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Activists have long criticized the show.
Netflix’s teen drama 13 Reasons Why has remained incredibly controversial since its release in 2017, mostly due to its glorification of main character Hannah Baker’s suicide. Now, a new study suggests the show may be increasing suicide risks among teens.
The study, which comes from the University of Michigan, claims that out of 87 youth patients admitted to a psychiatric emergency department due to suicide-related concerns, 49 percent watched at least one episode of the show’s first season, and “over half” of those viewers believed the series “increased their suicide risk to a nonzero degree.” The study also found that identifying with Baker “was significantly related” to their believed increase in suicidal risk.
“Youths with more depressive symptoms and suicidal ideation were more likely to identify with the lead characters and report negative affect while viewing,” the study’s abstract reports.
Lead author Dr. Victor Hong told BuzzFeed News that the study’s authors noticed a “significant uptick” in teen patients with suicidal concerns after the show premiered, with viewers mentioning the show potentially influencing their thoughts.
“Some of them had even said that it was a real factor in why their suicidality or depression had worsened,” Dr. Hong told BuzzFeed.
Granted, the study admits that this is the first academic look at 13 Reasons Why’s mental health impact, and it solely looks at a high-risk sample of viewers. That means the study cannot make any definitive claims about the show’s impact on teen suicide risk in the general populace. However, its authors suggest there’s a “particular vulnerability to the show’s themes” among at-risk youth, stressing “the importance of prevention strategies to ameliorate risk” among those viewers.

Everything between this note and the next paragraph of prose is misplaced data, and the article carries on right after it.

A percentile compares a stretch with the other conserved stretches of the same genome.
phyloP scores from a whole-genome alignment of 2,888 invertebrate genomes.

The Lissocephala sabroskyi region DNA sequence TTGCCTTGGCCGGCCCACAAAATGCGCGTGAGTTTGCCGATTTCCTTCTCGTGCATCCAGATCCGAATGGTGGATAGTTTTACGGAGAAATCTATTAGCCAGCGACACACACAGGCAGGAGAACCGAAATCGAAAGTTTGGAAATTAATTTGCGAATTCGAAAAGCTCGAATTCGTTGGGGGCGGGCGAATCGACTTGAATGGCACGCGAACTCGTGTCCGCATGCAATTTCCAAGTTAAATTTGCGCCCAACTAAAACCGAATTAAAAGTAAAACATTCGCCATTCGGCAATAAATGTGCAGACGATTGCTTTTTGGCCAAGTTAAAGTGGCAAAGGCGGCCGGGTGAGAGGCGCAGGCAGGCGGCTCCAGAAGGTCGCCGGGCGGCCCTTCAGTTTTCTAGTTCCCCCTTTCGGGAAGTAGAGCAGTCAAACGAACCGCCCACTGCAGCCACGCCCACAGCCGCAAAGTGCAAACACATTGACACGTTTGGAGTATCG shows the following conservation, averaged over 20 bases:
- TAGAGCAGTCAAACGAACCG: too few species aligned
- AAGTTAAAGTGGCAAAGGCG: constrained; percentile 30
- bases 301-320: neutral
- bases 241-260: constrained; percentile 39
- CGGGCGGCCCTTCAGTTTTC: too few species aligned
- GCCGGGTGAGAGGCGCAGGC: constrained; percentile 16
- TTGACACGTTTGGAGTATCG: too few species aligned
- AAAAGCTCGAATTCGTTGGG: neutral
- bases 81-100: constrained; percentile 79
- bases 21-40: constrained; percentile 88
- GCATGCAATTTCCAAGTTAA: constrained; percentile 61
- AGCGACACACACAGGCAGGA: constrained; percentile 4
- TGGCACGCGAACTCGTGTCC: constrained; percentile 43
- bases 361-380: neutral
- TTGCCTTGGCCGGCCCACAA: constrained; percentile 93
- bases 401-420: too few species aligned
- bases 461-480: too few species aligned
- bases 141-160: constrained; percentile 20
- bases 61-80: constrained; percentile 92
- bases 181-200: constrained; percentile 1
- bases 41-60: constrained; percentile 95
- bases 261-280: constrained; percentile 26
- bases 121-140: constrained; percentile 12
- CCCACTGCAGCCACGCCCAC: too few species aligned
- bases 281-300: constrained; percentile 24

The news quickly went viral on Twitter, in part because mental health activists have long complained about the show’s handle on suicide. For one, 13 Reasons Why provides an incredibly narrow look at suicide, instead focusing on “the ultimate fantasy of teen suicidal ideation,” as the Establishment’s Ijeoma Oluo writes. In some ways, the show glorifies suicide as a way to punish others, instead of treating teen suicide as a problem with myriad converging factors and psychological concerns.
CW: Suicide Discussion— Torn Asunder (@QueerRain) November 21, 2018
Weird how all the therapists and all the adults and all the people who have dealt with suicidal thoughts said that 13 Reasons Why was really quite terrible because it glorified suicide to teens. Really weird how all those people were right. https://t.co/PEODIHqfnr
Everyone with a degree in mental health studies or anything related to, and even everyone else with at least a brain, called this from the beginning. https://t.co/H2c8DtWlmk— Matt (@MattOnTheMooon) November 21, 2018
My fiancé who is a mental health therapist predicted this when the show first came out. It’s stuck with me when she said it.— Jesse S (@Brainfeargone) November 21, 2018
I was in volunteering in a hospital shortly after the season 1 premiere and the psychiatrists could honestly spend days talking about the negative effects of the show— Kristina Borojevic (@kikiborojevic) November 21, 2018
Oh wow?!?! Really?!?! How could this have happened?? Its not like psychologist from all over the country plus the APA came together to warn everyone that this show will do exactly that. WE TOLD YALL AND YOU DIDNT LISTEN SO DONT ACT SURPRISED https://t.co/9UN3EbR9YE— Grace (@Lilac_hair) November 21, 2018